It’s not something you hear a lot. In fact, most of us are taught from a very young age that it’s better to tone down the things that make us different, rather than play them up. But according to Fascinate founder and CEO Sally Hogshead, being different is the key to fascinating your customers and making your brand more valuable, desirable and irresistible than your competitors.
Hogshead, whose Sunday evening keynote kicked off this year’s Fast Casual Summit at the Laguna Cliffs Marriott in Dana Point, California, shared the hack for successful branding that she began developing at the age of 24 as a top copywriter in the ultra-competitive advertising industry. At 27, she opened her own successful ad agency and soon became a New York Times best-selling author and one of 200 people in the Speaker Hall of Fame.
The secret, she said, isn’t changing your brand to make it better; it’s playing up what makes your brand different and using what might seem like negative factors to your advantage.
Consider the negatives, along with the positives
As an example, Hogshead told the story of the Florida bar located near a causeway bridge. This particular bridge stops traffic flow to raise the roadway for passing tall ships.
This easily could have been an impediment that kept customers away from the bar at the end of the bridge. However, the business turned that negative into a positive by running a promotion offering 25 cent beers every time the bridge went up.
Any time the bell rang to signify that the bridge was going up, customers would run to the bar to order cheap beer.
“The thing that makes you different is the thing that makes you stand out,” she explained. “Different is better than better.”
Knowing your critical difference is more important than ever in a restaurant business with so many competitors and so much “noise” via social media and promotions.
Brands that figure out their “fascination factor” create fascinated fanatics for their brand. The brand can then charge as much as 400 percent more for a product, based purely on that fanaticism.
It’s not actually about making yourself or your brand awe-inspiring, as much as it is about uncovering how your brand makes customers more awe-inspiring, Hogshead said. Sometimes, this means doing something a little unorthodox or offbeat.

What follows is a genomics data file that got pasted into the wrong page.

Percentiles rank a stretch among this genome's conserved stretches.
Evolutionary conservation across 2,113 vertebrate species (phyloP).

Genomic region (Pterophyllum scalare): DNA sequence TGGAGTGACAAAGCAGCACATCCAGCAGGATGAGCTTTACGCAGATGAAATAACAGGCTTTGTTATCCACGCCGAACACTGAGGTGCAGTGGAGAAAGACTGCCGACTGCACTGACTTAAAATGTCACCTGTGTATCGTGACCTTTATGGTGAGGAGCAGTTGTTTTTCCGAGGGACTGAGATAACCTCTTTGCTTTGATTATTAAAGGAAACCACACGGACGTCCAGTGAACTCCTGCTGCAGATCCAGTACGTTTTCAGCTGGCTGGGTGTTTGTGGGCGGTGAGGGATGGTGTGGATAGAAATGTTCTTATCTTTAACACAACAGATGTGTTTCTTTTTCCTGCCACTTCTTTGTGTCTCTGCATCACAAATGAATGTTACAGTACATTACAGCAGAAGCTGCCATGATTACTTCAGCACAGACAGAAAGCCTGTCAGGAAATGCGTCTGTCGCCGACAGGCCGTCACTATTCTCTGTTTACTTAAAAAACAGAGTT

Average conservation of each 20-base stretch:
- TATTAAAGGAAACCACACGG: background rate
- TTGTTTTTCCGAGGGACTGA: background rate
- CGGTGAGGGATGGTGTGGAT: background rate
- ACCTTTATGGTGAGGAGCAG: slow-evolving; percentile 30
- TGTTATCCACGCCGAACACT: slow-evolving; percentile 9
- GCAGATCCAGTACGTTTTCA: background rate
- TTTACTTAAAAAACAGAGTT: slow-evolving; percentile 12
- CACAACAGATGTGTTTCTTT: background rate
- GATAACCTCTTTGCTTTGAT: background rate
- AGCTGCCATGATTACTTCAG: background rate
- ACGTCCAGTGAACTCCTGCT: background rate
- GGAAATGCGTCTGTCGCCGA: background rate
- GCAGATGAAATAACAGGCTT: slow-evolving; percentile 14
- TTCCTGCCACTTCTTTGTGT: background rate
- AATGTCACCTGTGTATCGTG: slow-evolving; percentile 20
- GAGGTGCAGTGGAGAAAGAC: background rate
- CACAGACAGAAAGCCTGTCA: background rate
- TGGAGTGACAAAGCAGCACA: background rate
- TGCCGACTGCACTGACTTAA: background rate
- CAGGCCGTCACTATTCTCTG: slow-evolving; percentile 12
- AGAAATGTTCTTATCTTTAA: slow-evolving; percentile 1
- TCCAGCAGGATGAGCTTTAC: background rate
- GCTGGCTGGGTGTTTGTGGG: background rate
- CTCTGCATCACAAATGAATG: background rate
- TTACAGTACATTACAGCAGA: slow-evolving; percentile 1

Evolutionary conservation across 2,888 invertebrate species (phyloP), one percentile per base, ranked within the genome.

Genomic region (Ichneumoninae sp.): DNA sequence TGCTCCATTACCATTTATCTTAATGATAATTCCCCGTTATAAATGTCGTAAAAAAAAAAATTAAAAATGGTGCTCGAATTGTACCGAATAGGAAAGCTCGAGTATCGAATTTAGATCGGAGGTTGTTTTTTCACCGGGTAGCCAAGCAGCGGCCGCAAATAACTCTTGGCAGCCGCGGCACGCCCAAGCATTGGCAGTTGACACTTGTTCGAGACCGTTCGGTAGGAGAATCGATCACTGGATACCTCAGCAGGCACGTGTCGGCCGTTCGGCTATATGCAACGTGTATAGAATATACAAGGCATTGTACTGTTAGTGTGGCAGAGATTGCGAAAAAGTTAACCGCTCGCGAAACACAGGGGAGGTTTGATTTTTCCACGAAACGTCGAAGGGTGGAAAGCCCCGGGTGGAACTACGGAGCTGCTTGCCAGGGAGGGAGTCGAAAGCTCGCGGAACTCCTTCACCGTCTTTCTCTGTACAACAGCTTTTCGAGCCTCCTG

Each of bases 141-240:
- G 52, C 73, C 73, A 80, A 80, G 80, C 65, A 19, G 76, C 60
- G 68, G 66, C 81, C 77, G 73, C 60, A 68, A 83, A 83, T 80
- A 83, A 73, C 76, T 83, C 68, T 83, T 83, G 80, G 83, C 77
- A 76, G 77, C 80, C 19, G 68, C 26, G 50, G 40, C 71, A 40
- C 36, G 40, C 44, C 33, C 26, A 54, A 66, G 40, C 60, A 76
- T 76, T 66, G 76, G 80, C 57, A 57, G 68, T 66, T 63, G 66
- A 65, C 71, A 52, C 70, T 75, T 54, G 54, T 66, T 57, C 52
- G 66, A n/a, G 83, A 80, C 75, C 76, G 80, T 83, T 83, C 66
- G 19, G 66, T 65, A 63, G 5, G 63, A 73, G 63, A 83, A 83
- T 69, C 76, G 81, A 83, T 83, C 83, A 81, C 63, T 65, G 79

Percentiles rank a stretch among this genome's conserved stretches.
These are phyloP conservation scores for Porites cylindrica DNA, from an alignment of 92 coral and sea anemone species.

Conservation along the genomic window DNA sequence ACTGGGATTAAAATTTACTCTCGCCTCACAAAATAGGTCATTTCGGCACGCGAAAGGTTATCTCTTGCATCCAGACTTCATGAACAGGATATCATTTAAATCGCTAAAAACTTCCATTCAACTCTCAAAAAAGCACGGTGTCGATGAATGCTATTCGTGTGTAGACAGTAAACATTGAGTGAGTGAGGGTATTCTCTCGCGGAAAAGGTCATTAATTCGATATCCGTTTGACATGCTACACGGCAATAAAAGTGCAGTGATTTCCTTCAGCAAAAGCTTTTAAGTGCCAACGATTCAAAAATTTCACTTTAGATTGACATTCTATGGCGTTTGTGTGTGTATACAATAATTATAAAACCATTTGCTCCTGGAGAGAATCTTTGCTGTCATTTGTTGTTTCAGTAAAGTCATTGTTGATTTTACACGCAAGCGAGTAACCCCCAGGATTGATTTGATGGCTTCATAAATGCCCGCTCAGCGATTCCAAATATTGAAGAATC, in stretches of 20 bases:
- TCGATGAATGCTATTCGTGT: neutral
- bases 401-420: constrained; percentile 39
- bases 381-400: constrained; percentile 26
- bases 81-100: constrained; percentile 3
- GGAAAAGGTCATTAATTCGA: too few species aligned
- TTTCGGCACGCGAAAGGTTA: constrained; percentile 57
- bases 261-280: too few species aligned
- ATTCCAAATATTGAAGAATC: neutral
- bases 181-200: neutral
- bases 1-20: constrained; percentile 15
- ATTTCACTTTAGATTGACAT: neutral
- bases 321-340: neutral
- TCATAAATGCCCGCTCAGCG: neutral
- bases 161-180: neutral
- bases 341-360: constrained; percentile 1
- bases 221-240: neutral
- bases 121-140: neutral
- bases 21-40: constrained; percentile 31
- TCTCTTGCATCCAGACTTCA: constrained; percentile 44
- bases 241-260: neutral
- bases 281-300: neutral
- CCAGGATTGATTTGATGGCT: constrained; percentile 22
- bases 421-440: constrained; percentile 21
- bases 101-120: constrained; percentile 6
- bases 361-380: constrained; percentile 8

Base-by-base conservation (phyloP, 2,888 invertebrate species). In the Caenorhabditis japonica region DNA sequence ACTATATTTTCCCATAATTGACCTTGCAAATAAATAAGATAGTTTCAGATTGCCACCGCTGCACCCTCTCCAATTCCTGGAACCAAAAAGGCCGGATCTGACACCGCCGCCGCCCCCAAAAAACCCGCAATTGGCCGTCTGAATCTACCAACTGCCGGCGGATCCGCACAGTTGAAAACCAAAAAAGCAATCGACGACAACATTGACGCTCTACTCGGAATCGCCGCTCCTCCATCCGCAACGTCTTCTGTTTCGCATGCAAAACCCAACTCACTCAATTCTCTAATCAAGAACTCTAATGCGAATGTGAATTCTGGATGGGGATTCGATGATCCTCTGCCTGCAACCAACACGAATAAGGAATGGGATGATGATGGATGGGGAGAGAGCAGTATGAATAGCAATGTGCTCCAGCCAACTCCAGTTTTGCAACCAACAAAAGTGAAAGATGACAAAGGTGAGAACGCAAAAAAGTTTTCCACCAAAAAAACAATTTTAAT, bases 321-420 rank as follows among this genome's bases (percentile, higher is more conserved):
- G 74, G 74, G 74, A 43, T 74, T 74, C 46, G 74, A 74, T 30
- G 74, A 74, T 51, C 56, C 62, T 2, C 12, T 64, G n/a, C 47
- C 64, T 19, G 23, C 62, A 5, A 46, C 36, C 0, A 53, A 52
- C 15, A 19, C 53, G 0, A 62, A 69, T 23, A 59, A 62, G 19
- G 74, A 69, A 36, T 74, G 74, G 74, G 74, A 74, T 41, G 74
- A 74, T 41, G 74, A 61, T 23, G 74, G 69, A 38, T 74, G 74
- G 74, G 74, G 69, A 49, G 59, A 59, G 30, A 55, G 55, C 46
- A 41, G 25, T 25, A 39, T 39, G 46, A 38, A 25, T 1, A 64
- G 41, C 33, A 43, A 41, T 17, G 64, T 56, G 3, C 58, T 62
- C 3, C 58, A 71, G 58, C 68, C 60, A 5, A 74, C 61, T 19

To this end, she urged restaurant executives to hold out about 10 percent of their marketing budget to invest in nontraditional campaigns and promotions.
So, how do you “fascinate” as a brand?
Hogshead listed seven ways to amp up a brand’s fascination factor:
- innovation —look for new, unusual and better ways to meet customers’ needs;
- passion — make your brand a social conduit that helps customers to connect more easily and meaningfully with others;
- power —be confident in who you are and what you’re promoting as your key difference;
- prestige — find ways for your brand to elevate customers to the next level of esteem in some important aspect of life;
- trust — make connections that build trust, whether it’s inviting customer feedback or providing something as seemingly insignificant as labeling that drives home the quality of your ingredients;
- mystique —hold back a little about how you do what you do so well, so that customers and potential customers want to know more; and
- alert — get into the details of all elements that matter to customers.
Hogshead began her talk with an example that demonstrated all of these fascinators, asking how many in the audience had ever had a shot of Jägermeister. Not surprisingly, almost all admitted to trying the high-potency German herbal liqueur with the hard-to-love flavor.
Next, Hogshead asked how many of these same audience members actually liked Jägermeister. Far fewer raised their hands.
This kind of response could indicate a real problem in marketing a product that tends to be a bigger hit with a younger crowd. In fact, when Jägermeister worked with Hogshead, the issue was that “most consumers were aging out of the brand before they’d even hit legal drinking age.”
Hogshead said they sold the medicinal-tasting stuff simply by promising a “toxic experience.”
“It’s the most popular brand that nobody likes,” she told an amused roomful of executives. “It promises a toxic experience. … People will say ‘I hate it.’ Then the other person says, ‘Me, too. Let’s drink some!'”
Again, it’s turning a difference — even a negative one — into a positive.
Hogshead said that once you figure out the fascinating difference for your brand, you must communicate it with maximum impact. To do this, you need to think about creating an “anthem” that explains how the brand is different.
First, she said, think of an adjective to describe the aspect you want to play up. Then, she said, hone in on what your brand does best by thinking of a noun descriptor. Then put the two together.
For a brand such as Nike, for instance, the key message boils down to “athletic empowerment” — a determination derived from lots of research — and that critical noun-adjective equation.
Hogshead said that the formula works well to give a brand a simple statement or distillation of key qualities that can be played up in engaging ways in communications.
She said that the best communication performers have been shown to demonstrate how the brand adds value to people’s lives through a specific benefit by accentuating that area of over-performance.
Finally, Hogshead urged the audience not only to try her approach in order to boost brand performance but also to use it to increase the diversity of personalities and working styles within both management and frontline teams.
As she sees it, by enhancing the types of people and working styles represented in “boots on the ground,” you increase the strength of the team — and that of the product they deliver.
Posted with permission from www.QSRweb.com
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